Orthodox Church in Italy

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For the diocese of the Ecumenical Patriarchate of Constantinople, see Greek Orthodox Archdiocese of Italy.

The Orthodox Church in Italy (Italian: Chiesa Ortodossa in Italia, Chiesa Vecchio-Cattolica in Italia) is an effort to establish a national Orthodox church in Italy,[citation needed] bringing all the Orthodox parishes and missions under an Italian Metropolitan, but only some independent groups have adhered to it.


It was founded in 1991 by Italian Orthodox Bishop Antonio De Rosso, a former Roman Catholic priest, who became bishop of Apria and Lazio under the jurisdiction of Metropolitan Cyprian of Oropos and Fili, a leader of the Greek Old Calendarists movement. In 1993, the church joined Bulgarian Orthodox Church and in 1995, Antonio was enthroned bishop of Ravenna and Italy.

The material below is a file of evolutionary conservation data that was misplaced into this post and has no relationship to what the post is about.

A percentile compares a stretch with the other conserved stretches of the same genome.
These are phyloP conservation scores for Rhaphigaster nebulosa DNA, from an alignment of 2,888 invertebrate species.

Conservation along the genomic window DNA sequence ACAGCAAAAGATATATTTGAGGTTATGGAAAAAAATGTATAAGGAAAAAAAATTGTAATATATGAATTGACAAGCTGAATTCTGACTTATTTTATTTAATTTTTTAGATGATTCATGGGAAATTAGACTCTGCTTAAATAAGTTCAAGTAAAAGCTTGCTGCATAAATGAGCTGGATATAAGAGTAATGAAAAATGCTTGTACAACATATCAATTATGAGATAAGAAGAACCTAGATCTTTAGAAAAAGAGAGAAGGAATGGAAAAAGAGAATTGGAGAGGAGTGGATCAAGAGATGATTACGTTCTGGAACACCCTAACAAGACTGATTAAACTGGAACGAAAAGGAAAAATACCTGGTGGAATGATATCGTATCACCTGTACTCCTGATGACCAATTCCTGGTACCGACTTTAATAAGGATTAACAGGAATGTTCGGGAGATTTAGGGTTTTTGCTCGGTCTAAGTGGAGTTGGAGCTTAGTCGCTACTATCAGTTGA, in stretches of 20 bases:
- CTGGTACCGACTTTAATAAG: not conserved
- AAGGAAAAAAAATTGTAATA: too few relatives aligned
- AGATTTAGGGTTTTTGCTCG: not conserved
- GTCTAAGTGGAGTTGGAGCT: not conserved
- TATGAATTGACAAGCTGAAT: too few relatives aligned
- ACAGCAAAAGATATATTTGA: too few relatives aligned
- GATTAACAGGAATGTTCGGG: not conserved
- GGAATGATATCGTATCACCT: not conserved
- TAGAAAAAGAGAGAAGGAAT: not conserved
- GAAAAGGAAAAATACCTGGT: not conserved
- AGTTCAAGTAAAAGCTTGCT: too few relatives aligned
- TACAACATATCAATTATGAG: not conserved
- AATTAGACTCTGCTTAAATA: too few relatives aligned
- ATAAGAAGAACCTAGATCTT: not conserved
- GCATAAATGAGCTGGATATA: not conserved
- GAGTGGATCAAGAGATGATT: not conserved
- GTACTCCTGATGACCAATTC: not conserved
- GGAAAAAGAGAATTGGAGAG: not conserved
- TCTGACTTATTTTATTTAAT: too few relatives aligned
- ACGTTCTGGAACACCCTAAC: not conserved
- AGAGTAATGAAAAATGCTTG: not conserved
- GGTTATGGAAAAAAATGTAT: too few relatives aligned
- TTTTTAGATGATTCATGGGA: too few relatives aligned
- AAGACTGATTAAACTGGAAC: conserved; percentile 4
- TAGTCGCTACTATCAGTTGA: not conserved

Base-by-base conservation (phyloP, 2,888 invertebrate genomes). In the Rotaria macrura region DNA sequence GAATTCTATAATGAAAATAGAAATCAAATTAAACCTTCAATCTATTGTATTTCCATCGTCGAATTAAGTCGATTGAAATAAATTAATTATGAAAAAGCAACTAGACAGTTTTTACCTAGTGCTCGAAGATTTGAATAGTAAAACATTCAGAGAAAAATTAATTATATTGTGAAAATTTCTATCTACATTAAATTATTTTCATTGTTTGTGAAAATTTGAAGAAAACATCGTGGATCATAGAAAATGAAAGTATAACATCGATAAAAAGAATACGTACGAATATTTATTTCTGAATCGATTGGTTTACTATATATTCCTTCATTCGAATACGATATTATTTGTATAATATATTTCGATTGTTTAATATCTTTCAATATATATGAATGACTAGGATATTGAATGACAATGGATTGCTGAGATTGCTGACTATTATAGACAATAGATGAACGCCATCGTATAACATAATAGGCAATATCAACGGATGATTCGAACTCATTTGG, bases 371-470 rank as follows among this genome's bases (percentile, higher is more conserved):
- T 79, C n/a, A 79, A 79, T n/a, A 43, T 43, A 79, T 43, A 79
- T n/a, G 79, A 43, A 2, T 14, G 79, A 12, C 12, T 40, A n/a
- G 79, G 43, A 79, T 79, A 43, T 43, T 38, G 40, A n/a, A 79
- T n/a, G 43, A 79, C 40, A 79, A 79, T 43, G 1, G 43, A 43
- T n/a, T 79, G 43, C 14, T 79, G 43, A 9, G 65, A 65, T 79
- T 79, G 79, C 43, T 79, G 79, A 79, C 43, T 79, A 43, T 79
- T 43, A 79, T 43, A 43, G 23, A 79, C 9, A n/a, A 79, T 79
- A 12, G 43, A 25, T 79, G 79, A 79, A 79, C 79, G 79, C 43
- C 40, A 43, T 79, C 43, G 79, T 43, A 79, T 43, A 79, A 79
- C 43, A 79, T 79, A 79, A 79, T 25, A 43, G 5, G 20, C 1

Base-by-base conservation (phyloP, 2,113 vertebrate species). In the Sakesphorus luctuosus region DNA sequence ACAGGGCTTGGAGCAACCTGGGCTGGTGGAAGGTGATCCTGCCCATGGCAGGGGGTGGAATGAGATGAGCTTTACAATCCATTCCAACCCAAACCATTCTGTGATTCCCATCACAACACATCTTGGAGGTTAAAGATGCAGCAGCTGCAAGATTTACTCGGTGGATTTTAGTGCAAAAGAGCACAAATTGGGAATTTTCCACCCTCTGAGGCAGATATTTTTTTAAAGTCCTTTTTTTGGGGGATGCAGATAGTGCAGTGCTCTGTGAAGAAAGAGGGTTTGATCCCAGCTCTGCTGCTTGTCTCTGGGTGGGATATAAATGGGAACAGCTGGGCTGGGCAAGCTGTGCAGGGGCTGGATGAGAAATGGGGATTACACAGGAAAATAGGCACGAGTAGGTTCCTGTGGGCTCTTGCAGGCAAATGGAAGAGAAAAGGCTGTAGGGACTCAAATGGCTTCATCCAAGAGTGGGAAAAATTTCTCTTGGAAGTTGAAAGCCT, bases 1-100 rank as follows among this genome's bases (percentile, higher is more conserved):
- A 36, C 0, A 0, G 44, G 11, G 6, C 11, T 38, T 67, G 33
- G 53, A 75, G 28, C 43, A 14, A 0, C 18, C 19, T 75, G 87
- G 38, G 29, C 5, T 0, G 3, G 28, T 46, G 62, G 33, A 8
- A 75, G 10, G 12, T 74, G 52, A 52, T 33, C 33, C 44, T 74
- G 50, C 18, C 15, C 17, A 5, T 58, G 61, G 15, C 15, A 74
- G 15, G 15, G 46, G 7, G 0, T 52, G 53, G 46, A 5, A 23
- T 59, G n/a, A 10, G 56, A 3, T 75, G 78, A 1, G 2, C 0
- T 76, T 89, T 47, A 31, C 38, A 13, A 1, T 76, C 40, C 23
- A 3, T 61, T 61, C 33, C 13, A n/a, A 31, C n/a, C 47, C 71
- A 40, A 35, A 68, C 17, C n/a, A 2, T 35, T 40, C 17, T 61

After 1997, the Orthodox Church in Italy remained linked with Patriarch Pimen's Bulgarian Alternative Synod and Bishop Antonio became Metropolitan of Ravenna and Italy. During that year, the Orthodox Church in Italy was recognized as an autonomous church and Metropolitan Antonio became a full member of Pimen's Saint Synod. Bishop Antonio has sought fellowship with Greek Old Calendarists and the Bulgarian Alternative Synod. Nowadays, the Orthodox Church in Italy is in full communion with the Bulgarian Alternative Synod, the Ukrainian Orthodox Church - Kiev Patriarchy and some small churches.

After Metropolitan Antonio's death, the Church became an association in memory of its deceased Primate. In 2013 it became a vicariate of the Nordic Catholic Church and adopted the alternative name Old Catholic Church in Italy, as part of the Western Orthodox/Traditional Old Catholic Union of Scranton.[1]

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